Nails of gold

The main reason I have faith is because it is the only thing that separates me from pointlessness. Looking at the universe as a charged atomic soup and nothing more leads me to ask, as Peggy Lee did, “Is that all there is?”

I can’t live comfortably with life being only about atoms and molecules and natural selection. I need something more—the story. I need the motivation to get out of bed every morning and write another chapter in my story, and to fulfill my role in this universe to the best of my ability.

In Search of a Soul

A few years ago at a gathering of writers, a book fell into my hands. (I have found that books come to me when I need them. Another argument—albeit not a provable one—against pointlessness.) The title of this book piqued my interest: In Search of a Soul by Raymond Moriyama.

When I saw the title I expected an esoteric tale of spiritual angst. Instead I received the gift of the deeply personal story of the design and construction of the Canadian War Museum as told by the architect, Raymond Moriyama.

This book stuck with me. In the preface, Japanese-Canadian Moriyama shares the story of his family’s time in an internment camp in British Columbia during World War II. His father was separated from the family and sent to a POW camp in Ontario. Later, when the family reunited and Moriyama graduated from high school, his father gave him a hand scripted copy of this quote:

Into God’s temple of eternity,
Drive a nail of gold.

This quote inspires me to strive for the best. If I believed that this temple of eternity were merely a charged atomic soup, I might choose to just lie around, break out the booze and have a ball, as Peggy Lee suggested. But faith motivates me to stand up, put faith’s name on that temple and drive in a golden nail.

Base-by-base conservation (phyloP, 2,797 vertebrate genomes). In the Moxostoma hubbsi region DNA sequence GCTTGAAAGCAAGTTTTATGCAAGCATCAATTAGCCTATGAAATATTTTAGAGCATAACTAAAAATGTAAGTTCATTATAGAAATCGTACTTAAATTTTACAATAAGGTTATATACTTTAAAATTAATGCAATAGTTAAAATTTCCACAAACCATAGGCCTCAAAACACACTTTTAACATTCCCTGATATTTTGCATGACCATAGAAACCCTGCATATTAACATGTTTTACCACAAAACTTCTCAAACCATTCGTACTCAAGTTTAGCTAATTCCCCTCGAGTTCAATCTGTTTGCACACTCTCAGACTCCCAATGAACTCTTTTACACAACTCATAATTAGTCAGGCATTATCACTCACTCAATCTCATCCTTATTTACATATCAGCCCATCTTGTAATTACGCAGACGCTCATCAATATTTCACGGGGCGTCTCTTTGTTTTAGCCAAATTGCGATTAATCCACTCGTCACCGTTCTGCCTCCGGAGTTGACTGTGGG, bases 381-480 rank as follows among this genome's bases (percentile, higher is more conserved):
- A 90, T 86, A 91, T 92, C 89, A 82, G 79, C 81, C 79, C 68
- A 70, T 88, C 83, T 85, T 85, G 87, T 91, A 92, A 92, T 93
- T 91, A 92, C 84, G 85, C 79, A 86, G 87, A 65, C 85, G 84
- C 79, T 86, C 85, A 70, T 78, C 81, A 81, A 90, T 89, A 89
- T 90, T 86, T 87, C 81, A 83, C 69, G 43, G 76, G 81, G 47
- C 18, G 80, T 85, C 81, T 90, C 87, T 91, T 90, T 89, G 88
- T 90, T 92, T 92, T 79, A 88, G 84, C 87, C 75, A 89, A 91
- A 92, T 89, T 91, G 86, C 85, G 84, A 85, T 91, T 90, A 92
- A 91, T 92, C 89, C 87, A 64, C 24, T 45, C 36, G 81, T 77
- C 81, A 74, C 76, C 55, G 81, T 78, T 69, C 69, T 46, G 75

A shaft of sunlight

They’re forecasting a sunny day for Remembrance Day in Ottawa this year. That means that, if you’re at the War Museum at 11:00, you will see one of Moriyama’s design features: every year on November 11 at 11:00, a shaft of sunlight shines through the Hall of Remembrance and illuminates the headstone of the Unknown Soldier.

No matter where you’re standing on November 11 at 11:00, take time to remember others in our temple of eternity and the nails they drove into our shared experience.

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About Arlene Somerton Smith

Writer, laughing thinker, miner of inspirational insights, sports fan, and community volunteer

Posted on November 9, 2010, in good faith, science, story and tagged , , . Bookmark the permalink. 1 Comment.

  1. helo Science and Story , i read your blog , be a nice blog and useful. Good for everyone. useful writing and Canadian War Museum content. i going to visit to read and comment your blog.

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